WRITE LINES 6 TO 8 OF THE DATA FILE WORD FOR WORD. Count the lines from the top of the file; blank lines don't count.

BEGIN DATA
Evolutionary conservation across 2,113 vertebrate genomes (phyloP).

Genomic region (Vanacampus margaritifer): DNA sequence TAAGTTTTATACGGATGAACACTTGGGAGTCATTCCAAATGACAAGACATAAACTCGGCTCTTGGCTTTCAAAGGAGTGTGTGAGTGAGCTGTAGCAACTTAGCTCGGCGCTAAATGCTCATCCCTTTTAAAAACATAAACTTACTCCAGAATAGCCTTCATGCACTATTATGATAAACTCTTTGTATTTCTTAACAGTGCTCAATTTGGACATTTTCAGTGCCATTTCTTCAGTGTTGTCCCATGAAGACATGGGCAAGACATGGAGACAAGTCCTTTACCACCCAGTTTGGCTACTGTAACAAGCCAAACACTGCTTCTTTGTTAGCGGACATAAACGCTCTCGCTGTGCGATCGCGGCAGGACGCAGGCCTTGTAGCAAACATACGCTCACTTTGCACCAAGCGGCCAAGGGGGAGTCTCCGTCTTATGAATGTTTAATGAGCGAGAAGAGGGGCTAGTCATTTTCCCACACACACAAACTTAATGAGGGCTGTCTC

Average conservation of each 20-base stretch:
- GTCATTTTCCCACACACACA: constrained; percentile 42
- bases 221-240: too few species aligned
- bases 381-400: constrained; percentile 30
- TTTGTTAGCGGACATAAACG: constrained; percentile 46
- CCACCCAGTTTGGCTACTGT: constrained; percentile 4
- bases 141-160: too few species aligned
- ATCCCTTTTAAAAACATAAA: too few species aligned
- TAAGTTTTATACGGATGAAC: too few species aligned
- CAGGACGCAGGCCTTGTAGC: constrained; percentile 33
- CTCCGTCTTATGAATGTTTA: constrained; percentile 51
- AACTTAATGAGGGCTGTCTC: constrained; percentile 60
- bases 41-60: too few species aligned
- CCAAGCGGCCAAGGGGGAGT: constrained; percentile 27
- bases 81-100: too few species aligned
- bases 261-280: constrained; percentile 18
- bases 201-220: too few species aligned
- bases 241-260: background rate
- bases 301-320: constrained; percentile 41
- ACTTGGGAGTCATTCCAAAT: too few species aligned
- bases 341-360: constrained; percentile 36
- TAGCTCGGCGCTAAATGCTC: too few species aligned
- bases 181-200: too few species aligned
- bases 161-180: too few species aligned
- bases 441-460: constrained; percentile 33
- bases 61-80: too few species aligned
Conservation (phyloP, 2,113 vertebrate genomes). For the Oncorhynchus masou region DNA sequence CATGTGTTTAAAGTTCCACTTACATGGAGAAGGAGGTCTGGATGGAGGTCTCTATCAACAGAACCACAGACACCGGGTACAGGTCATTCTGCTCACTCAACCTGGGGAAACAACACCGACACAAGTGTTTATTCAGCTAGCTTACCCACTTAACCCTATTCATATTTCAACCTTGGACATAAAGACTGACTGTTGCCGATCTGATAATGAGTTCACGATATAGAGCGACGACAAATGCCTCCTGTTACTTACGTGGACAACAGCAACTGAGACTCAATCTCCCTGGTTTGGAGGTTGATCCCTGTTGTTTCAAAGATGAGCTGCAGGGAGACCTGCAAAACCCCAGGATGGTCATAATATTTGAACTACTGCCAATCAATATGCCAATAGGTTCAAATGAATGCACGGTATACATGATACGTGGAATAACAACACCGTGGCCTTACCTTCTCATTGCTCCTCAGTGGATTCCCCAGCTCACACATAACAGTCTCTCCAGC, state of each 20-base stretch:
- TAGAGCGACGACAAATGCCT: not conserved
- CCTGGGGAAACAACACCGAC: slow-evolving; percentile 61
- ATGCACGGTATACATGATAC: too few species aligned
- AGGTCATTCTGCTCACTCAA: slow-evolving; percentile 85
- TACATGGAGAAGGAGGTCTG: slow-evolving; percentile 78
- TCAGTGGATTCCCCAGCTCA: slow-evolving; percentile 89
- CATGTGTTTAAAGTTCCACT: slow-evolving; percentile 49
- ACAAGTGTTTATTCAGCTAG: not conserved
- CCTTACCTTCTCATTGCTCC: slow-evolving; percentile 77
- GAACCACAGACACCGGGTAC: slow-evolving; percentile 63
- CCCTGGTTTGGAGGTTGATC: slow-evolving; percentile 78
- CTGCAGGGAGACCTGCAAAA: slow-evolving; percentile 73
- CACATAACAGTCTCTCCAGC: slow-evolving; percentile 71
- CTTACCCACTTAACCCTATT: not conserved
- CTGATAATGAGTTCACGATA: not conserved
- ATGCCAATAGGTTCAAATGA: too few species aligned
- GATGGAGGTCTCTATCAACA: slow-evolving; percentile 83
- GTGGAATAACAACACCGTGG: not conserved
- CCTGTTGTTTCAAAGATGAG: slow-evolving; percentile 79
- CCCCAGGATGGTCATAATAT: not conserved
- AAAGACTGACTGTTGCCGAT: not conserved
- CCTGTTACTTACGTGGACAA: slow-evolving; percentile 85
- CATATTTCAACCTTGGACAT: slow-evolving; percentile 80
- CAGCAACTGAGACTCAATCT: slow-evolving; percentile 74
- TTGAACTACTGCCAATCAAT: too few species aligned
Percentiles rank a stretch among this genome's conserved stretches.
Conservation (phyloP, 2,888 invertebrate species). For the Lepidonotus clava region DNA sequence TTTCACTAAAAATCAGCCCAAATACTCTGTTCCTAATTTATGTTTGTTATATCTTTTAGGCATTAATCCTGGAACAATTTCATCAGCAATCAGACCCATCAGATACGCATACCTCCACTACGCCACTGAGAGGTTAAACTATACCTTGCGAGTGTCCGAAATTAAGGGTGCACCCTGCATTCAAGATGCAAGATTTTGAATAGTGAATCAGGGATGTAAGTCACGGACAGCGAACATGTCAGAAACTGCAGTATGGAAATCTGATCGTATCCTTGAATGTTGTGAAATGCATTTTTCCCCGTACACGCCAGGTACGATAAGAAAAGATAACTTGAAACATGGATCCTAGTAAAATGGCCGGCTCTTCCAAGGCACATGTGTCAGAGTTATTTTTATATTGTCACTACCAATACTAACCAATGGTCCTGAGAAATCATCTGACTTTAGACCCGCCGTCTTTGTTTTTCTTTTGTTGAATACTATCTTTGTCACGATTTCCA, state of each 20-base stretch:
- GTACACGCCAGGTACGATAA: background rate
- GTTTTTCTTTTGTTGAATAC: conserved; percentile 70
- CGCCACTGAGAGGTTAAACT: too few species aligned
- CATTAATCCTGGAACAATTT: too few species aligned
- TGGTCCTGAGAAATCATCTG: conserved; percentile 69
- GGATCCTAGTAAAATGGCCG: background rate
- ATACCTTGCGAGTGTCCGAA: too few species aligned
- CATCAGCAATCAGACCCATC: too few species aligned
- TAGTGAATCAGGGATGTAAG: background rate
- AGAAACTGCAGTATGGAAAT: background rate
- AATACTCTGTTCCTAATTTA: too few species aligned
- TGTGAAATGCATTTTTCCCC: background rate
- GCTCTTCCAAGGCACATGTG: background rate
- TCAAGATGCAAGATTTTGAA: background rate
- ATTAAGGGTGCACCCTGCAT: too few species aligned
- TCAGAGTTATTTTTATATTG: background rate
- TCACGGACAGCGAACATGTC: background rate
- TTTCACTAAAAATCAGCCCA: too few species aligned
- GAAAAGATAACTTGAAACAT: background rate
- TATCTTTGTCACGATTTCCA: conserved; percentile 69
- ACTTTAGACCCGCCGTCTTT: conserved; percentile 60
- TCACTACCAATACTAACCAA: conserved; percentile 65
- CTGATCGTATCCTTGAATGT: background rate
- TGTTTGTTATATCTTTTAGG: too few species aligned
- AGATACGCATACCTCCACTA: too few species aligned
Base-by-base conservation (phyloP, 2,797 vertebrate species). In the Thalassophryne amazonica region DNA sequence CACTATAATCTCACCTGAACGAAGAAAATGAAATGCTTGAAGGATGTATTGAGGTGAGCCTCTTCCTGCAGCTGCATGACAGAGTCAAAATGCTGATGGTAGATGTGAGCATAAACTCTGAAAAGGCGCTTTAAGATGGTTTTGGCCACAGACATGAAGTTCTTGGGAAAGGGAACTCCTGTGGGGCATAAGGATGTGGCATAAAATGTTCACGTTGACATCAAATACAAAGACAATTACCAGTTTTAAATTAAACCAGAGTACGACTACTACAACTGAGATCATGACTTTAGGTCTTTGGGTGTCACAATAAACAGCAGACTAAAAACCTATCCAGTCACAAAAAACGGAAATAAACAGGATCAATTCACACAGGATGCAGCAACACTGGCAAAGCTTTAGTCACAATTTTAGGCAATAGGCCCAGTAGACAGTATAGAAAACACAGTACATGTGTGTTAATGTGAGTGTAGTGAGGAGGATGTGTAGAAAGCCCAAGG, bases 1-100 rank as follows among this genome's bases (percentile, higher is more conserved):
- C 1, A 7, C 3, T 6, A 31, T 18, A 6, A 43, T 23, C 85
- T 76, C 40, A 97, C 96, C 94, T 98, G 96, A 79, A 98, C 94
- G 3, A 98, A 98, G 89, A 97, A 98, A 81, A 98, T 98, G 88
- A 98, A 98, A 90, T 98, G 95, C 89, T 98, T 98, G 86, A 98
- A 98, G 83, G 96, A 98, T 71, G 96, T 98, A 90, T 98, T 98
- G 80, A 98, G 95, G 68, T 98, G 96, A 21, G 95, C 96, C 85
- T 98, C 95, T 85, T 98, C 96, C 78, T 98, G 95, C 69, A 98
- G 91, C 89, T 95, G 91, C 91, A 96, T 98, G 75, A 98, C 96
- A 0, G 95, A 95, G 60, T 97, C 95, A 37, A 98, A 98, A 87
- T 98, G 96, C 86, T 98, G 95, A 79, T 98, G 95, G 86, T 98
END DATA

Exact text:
- bases 381-400: constrained; percentile 30
- TTTGTTAGCGGACATAAACG: constrained; percentile 46
- CCACCCAGTTTGGCTACTGT: constrained; percentile 4